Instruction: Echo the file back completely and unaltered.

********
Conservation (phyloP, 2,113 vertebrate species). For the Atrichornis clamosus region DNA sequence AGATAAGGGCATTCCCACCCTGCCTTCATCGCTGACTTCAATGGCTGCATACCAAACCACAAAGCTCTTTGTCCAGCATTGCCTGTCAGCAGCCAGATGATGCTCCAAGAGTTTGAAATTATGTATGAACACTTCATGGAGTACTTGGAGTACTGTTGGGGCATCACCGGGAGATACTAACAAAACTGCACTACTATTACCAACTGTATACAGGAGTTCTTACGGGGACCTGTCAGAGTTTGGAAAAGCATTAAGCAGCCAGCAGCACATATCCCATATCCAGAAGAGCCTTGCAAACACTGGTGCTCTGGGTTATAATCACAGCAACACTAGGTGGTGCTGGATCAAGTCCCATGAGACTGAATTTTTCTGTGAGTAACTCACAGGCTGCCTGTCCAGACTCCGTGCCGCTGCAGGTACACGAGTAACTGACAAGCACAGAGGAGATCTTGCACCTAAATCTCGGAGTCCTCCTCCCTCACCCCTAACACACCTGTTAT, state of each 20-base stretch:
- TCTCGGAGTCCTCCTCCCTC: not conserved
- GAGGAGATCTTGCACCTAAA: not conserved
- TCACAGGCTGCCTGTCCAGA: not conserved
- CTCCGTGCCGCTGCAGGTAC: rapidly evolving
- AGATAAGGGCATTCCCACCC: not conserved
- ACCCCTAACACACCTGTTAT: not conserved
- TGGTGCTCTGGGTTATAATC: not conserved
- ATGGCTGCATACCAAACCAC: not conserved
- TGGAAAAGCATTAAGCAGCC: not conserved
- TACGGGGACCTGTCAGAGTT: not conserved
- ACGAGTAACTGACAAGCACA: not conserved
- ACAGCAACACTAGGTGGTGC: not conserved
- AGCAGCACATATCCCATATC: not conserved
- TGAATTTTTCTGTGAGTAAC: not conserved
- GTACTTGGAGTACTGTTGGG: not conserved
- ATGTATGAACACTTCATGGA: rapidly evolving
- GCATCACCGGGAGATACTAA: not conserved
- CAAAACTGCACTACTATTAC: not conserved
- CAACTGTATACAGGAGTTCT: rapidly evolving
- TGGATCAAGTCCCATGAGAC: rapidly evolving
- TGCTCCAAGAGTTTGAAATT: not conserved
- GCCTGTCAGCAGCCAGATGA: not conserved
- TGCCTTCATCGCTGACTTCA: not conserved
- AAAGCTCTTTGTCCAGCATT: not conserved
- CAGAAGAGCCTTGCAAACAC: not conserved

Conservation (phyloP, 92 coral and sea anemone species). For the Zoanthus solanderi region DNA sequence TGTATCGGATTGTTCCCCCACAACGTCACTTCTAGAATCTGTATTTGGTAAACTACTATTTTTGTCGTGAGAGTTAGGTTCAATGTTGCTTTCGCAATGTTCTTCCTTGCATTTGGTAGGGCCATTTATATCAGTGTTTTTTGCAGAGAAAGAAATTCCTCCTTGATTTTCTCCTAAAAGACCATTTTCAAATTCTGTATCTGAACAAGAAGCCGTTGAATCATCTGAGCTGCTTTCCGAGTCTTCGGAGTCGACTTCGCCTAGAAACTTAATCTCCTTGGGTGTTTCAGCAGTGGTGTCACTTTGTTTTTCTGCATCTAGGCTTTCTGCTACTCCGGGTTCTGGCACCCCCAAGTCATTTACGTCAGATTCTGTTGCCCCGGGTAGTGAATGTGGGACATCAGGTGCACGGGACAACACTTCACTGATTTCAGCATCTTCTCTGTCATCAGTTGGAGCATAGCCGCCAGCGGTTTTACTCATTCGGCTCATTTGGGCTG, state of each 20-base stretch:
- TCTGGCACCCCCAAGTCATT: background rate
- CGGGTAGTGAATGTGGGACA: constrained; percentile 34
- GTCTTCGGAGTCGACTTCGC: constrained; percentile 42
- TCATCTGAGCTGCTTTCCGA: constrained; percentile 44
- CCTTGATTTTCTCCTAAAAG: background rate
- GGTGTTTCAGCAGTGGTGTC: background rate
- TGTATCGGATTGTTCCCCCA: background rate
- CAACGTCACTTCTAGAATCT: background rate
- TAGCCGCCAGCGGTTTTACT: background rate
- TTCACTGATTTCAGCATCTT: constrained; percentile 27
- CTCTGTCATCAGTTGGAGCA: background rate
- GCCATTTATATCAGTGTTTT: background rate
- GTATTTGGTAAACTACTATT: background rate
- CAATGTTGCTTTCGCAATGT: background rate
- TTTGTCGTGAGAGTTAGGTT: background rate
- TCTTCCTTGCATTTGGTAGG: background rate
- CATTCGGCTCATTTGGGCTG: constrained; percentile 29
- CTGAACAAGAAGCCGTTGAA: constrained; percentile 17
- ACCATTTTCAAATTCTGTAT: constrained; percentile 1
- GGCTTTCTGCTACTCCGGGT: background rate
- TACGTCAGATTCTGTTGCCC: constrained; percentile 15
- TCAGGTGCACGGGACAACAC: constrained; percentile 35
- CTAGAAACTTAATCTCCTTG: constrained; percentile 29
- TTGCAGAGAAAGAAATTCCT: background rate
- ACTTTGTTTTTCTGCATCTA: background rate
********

Conservation (phyloP, 2,113 vertebrate species). For the Atrichornis clamosus region DNA sequence AGATAAGGGCATTCCCACCCTGCCTTCATCGCTGACTTCAATGGCTGCATACCAAACCACAAAGCTCTTTGTCCAGCATTGCCTGTCAGCAGCCAGATGATGCTCCAAGAGTTTGAAATTATGTATGAACACTTCATGGAGTACTTGGAGTACTGTTGGGGCATCACCGGGAGATACTAACAAAACTGCACTACTATTACCAACTGTATACAGGAGTTCTTACGGGGACCTGTCAGAGTTTGGAAAAGCATTAAGCAGCCAGCAGCACATATCCCATATCCAGAAGAGCCTTGCAAACACTGGTGCTCTGGGTTATAATCACAGCAACACTAGGTGGTGCTGGATCAAGTCCCATGAGACTGAATTTTTCTGTGAGTAACTCACAGGCTGCCTGTCCAGACTCCGTGCCGCTGCAGGTACACGAGTAACTGACAAGCACAGAGGAGATCTTGCACCTAAATCTCGGAGTCCTCCTCCCTCACCCCTAACACACCTGTTAT, state of each 20-base stretch:
- TCTCGGAGTCCTCCTCCCTC: not conserved
- GAGGAGATCTTGCACCTAAA: not conserved
- TCACAGGCTGCCTGTCCAGA: not conserved
- CTCCGTGCCGCTGCAGGTAC: rapidly evolving
- AGATAAGGGCATTCCCACCC: not conserved
- ACCCCTAACACACCTGTTAT: not conserved
- TGGTGCTCTGGGTTATAATC: not conserved
- ATGGCTGCATACCAAACCAC: not conserved
- TGGAAAAGCATTAAGCAGCC: not conserved
- TACGGGGACCTGTCAGAGTT: not conserved
- ACGAGTAACTGACAAGCACA: not conserved
- ACAGCAACACTAGGTGGTGC: not conserved
- AGCAGCACATATCCCATATC: not conserved
- TGAATTTTTCTGTGAGTAAC: not conserved
- GTACTTGGAGTACTGTTGGG: not conserved
- ATGTATGAACACTTCATGGA: rapidly evolving
- GCATCACCGGGAGATACTAA: not conserved
- CAAAACTGCACTACTATTAC: not conserved
- CAACTGTATACAGGAGTTCT: rapidly evolving
- TGGATCAAGTCCCATGAGAC: rapidly evolving
- TGCTCCAAGAGTTTGAAATT: not conserved
- GCCTGTCAGCAGCCAGATGA: not conserved
- TGCCTTCATCGCTGACTTCA: not conserved
- AAAGCTCTTTGTCCAGCATT: not conserved
- CAGAAGAGCCTTGCAAACAC: not conserved

Conservation (phyloP, 92 coral and sea anemone species). For the Zoanthus solanderi region DNA sequence TGTATCGGATTGTTCCCCCACAACGTCACTTCTAGAATCTGTATTTGGTAAACTACTATTTTTGTCGTGAGAGTTAGGTTCAATGTTGCTTTCGCAATGTTCTTCCTTGCATTTGGTAGGGCCATTTATATCAGTGTTTTTTGCAGAGAAAGAAATTCCTCCTTGATTTTCTCCTAAAAGACCATTTTCAAATTCTGTATCTGAACAAGAAGCCGTTGAATCATCTGAGCTGCTTTCCGAGTCTTCGGAGTCGACTTCGCCTAGAAACTTAATCTCCTTGGGTGTTTCAGCAGTGGTGTCACTTTGTTTTTCTGCATCTAGGCTTTCTGCTACTCCGGGTTCTGGCACCCCCAAGTCATTTACGTCAGATTCTGTTGCCCCGGGTAGTGAATGTGGGACATCAGGTGCACGGGACAACACTTCACTGATTTCAGCATCTTCTCTGTCATCAGTTGGAGCATAGCCGCCAGCGGTTTTACTCATTCGGCTCATTTGGGCTG, state of each 20-base stretch:
- TCTGGCACCCCCAAGTCATT: background rate
- CGGGTAGTGAATGTGGGACA: constrained; percentile 34
- GTCTTCGGAGTCGACTTCGC: constrained; percentile 42
- TCATCTGAGCTGCTTTCCGA: constrained; percentile 44
- CCTTGATTTTCTCCTAAAAG: background rate
- GGTGTTTCAGCAGTGGTGTC: background rate
- TGTATCGGATTGTTCCCCCA: background rate
- CAACGTCACTTCTAGAATCT: background rate
- TAGCCGCCAGCGGTTTTACT: background rate
- TTCACTGATTTCAGCATCTT: constrained; percentile 27
- CTCTGTCATCAGTTGGAGCA: background rate
- GCCATTTATATCAGTGTTTT: background rate
- GTATTTGGTAAACTACTATT: background rate
- CAATGTTGCTTTCGCAATGT: background rate
- TTTGTCGTGAGAGTTAGGTT: background rate
- TCTTCCTTGCATTTGGTAGG: background rate
- CATTCGGCTCATTTGGGCTG: constrained; percentile 29
- CTGAACAAGAAGCCGTTGAA: constrained; percentile 17
- ACCATTTTCAAATTCTGTAT: constrained; percentile 1
- GGCTTTCTGCTACTCCGGGT: background rate
- TACGTCAGATTCTGTTGCCC: constrained; percentile 15
- TCAGGTGCACGGGACAACAC: constrained; percentile 35
- CTAGAAACTTAATCTCCTTG: constrained; percentile 29
- TTGCAGAGAAAGAAATTCCT: background rate
- ACTTTGTTTTTCTGCATCTA: background rate